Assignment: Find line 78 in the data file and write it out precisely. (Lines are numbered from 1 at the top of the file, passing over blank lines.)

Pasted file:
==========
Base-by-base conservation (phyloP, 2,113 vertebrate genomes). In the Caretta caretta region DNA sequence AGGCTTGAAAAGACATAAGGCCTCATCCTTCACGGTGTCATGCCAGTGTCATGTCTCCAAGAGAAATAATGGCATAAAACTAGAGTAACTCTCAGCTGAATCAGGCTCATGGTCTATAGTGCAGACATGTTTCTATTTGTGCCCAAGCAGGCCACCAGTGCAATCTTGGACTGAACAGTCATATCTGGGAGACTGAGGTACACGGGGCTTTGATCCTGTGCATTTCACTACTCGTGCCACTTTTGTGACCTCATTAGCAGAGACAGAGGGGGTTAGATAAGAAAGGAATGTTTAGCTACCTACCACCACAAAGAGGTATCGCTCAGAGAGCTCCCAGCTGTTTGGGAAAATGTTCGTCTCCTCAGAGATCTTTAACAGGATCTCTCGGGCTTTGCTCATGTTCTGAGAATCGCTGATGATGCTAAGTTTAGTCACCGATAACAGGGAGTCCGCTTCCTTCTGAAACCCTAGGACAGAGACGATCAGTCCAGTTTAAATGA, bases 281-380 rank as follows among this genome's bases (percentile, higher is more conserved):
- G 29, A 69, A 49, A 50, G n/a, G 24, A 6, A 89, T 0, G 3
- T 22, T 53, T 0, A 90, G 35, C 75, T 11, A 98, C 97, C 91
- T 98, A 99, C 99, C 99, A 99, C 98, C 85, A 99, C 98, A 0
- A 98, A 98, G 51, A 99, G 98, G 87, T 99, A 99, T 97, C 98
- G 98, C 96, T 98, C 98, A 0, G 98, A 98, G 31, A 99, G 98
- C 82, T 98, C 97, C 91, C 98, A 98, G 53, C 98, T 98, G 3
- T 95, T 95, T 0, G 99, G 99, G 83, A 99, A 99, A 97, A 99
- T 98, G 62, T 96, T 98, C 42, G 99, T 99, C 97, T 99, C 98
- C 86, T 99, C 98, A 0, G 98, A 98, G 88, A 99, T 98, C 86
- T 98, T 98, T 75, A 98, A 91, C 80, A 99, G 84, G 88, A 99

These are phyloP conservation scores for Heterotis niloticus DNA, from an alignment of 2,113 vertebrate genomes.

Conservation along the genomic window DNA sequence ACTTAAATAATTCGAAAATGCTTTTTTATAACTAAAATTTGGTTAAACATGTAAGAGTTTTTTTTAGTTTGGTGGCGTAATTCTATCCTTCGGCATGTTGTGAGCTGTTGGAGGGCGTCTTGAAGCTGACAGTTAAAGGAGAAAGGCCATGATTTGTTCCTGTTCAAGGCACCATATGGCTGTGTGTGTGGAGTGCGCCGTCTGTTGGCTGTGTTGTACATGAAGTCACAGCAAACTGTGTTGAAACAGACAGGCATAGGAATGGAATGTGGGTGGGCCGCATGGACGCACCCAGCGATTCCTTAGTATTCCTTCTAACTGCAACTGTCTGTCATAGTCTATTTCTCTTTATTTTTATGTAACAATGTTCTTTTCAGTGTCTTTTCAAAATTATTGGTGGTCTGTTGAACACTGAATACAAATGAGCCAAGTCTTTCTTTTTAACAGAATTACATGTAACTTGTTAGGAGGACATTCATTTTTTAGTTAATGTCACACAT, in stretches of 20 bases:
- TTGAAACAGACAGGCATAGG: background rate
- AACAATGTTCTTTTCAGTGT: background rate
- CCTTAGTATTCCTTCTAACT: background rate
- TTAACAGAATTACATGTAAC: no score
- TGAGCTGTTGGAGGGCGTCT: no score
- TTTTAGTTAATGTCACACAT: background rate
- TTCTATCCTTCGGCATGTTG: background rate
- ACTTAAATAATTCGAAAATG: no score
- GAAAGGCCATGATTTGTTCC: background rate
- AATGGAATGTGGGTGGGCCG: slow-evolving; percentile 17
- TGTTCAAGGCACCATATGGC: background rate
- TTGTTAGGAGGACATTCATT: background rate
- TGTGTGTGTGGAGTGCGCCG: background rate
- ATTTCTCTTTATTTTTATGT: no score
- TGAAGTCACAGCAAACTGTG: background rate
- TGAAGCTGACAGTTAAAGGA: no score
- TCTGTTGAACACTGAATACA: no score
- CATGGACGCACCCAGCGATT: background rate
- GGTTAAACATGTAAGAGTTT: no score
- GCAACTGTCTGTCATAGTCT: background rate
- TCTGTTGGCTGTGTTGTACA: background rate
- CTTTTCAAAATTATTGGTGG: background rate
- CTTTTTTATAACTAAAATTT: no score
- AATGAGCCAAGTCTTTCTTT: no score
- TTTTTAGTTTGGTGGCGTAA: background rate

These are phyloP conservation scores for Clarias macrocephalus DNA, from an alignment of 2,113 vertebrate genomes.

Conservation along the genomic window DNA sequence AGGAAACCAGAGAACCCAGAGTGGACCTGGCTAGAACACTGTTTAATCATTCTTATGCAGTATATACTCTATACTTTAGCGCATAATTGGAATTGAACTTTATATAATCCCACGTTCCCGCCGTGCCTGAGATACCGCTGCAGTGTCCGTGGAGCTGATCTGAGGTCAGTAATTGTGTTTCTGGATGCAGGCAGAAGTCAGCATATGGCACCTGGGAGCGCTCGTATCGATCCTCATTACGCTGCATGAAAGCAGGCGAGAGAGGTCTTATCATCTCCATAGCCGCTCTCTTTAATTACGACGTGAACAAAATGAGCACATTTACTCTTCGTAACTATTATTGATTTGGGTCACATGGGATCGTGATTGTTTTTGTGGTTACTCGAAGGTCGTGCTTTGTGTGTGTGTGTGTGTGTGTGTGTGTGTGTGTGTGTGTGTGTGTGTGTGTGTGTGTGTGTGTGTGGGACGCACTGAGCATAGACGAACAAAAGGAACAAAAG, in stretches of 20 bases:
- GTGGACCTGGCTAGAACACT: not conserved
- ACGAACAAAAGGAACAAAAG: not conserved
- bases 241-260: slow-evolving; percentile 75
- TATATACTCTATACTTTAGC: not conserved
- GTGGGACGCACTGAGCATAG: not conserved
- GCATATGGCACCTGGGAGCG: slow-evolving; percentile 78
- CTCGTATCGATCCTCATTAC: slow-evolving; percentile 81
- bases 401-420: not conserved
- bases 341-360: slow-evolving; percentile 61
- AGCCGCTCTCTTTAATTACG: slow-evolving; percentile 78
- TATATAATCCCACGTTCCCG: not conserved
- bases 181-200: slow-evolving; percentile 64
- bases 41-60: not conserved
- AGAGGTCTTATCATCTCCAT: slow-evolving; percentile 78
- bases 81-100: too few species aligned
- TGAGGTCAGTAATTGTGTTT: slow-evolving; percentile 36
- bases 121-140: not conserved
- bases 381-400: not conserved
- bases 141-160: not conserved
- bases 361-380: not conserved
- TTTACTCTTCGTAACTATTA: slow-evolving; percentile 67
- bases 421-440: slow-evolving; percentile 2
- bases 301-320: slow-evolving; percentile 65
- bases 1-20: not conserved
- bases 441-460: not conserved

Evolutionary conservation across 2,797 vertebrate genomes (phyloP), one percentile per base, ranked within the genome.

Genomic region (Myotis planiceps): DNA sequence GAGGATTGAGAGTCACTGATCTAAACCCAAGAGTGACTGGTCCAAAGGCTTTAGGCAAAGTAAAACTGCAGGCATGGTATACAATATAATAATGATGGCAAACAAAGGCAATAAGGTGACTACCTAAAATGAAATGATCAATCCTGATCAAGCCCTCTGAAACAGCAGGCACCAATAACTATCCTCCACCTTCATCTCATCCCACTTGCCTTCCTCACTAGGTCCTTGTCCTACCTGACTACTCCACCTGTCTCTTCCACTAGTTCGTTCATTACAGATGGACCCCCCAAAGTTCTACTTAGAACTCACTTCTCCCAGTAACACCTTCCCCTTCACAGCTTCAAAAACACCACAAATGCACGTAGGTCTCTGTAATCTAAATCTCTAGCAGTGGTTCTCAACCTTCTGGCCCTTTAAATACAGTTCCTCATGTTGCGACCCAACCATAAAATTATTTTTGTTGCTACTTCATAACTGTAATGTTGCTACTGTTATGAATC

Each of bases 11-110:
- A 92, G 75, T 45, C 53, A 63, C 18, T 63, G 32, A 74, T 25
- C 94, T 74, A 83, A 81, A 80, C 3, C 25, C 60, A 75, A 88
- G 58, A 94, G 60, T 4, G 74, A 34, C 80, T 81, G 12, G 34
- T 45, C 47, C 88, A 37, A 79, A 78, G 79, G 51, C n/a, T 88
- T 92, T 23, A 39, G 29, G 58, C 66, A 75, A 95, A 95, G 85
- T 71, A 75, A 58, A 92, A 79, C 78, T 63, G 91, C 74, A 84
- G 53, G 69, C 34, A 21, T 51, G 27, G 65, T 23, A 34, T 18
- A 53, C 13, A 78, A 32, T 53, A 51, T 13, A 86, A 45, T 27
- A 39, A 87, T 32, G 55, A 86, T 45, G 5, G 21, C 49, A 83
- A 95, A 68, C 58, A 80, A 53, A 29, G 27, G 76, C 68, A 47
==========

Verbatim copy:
- A 95, A 68, C 58, A 80, A 53, A 29, G 27, G 76, C 68, A 47